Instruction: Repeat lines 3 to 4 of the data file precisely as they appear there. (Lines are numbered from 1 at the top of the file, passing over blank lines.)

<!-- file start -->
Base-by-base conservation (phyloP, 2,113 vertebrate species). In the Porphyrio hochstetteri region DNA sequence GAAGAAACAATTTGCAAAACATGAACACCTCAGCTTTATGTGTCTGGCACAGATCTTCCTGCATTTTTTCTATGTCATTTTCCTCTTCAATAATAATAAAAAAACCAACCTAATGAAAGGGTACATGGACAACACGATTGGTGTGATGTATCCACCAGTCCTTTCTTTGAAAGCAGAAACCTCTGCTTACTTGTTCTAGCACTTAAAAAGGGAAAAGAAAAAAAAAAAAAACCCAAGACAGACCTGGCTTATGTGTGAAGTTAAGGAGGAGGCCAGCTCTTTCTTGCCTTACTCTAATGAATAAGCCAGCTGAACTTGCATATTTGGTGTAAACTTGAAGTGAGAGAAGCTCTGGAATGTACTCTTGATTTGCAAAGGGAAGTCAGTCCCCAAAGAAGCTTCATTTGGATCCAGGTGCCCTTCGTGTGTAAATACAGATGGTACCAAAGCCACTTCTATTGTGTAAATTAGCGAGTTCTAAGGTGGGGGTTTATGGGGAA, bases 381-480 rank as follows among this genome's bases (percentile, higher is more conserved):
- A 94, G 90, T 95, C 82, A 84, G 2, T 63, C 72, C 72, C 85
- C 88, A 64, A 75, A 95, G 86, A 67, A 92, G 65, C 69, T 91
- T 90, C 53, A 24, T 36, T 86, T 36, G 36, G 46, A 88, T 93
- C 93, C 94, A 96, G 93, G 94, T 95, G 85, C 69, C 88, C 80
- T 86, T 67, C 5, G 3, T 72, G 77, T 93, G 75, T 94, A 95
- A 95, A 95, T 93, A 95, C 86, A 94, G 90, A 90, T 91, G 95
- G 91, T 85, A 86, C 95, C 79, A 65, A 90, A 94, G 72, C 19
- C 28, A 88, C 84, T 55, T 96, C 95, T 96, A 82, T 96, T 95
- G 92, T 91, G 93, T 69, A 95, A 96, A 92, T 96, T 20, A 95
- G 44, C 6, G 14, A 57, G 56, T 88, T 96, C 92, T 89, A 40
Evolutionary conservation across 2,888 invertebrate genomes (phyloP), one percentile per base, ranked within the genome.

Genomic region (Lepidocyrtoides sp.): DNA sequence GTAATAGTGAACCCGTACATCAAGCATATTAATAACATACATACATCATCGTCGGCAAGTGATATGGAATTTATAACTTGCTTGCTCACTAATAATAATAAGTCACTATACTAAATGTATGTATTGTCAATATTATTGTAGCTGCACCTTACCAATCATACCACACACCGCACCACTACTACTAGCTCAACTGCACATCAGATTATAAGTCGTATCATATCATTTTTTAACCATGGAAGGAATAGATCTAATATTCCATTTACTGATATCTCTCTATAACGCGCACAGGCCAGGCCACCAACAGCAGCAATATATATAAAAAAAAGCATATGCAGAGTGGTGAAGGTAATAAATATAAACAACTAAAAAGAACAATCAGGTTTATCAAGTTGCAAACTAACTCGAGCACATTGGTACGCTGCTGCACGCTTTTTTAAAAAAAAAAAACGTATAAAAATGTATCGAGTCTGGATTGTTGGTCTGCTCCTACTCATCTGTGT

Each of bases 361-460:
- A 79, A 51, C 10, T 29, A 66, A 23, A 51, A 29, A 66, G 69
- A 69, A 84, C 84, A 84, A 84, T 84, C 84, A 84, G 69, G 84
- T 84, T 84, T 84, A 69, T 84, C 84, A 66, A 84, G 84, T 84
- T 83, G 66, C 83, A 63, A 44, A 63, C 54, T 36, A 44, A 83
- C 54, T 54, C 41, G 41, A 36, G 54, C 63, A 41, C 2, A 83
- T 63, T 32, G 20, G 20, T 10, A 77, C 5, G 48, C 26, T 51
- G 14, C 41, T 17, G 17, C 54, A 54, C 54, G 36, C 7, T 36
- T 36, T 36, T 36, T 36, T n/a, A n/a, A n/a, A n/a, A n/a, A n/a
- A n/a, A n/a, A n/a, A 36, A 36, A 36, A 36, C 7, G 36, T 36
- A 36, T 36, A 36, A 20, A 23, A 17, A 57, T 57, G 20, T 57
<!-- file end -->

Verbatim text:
- C 88, A 64, A 75, A 95, G 86, A 67, A 92, G 65, C 69, T 91
- T 90, C 53, A 24, T 36, T 86, T 36, G 36, G 46, A 88, T 93